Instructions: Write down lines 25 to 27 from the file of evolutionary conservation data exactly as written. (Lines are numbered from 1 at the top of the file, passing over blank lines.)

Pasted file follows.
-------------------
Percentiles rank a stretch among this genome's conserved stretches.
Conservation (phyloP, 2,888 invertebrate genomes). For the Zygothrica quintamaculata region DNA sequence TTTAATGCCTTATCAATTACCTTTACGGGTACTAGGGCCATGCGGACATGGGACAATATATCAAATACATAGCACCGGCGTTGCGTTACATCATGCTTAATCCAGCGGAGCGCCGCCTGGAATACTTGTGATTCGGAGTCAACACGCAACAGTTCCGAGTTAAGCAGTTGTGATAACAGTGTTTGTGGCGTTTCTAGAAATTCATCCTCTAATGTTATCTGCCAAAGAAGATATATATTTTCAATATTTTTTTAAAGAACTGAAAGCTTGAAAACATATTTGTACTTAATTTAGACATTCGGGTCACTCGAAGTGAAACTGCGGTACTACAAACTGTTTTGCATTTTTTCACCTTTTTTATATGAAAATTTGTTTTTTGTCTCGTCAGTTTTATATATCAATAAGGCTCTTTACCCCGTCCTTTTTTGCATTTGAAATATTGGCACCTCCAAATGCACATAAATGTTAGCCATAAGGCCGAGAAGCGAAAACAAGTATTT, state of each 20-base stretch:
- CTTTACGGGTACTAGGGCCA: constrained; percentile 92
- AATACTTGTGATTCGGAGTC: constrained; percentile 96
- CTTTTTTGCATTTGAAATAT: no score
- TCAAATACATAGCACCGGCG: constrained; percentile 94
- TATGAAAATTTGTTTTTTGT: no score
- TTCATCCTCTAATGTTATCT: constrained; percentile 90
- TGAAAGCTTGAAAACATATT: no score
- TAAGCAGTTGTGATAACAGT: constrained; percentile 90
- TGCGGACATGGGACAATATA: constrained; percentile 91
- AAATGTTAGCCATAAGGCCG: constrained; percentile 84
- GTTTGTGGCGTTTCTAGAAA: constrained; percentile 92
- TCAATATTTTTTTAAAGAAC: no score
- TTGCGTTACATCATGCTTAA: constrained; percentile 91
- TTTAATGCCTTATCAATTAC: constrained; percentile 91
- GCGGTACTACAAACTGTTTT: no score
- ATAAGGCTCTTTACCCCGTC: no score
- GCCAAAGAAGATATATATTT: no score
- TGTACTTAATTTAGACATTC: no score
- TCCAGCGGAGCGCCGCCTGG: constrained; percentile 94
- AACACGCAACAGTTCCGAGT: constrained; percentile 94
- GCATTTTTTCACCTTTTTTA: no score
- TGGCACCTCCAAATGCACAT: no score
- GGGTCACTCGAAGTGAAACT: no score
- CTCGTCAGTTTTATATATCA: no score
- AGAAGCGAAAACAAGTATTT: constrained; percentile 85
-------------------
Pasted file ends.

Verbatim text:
- GGGTCACTCGAAGTGAAACT: no score
- CTCGTCAGTTTTATATATCA: no score
- AGAAGCGAAAACAAGTATTT: constrained; percentile 85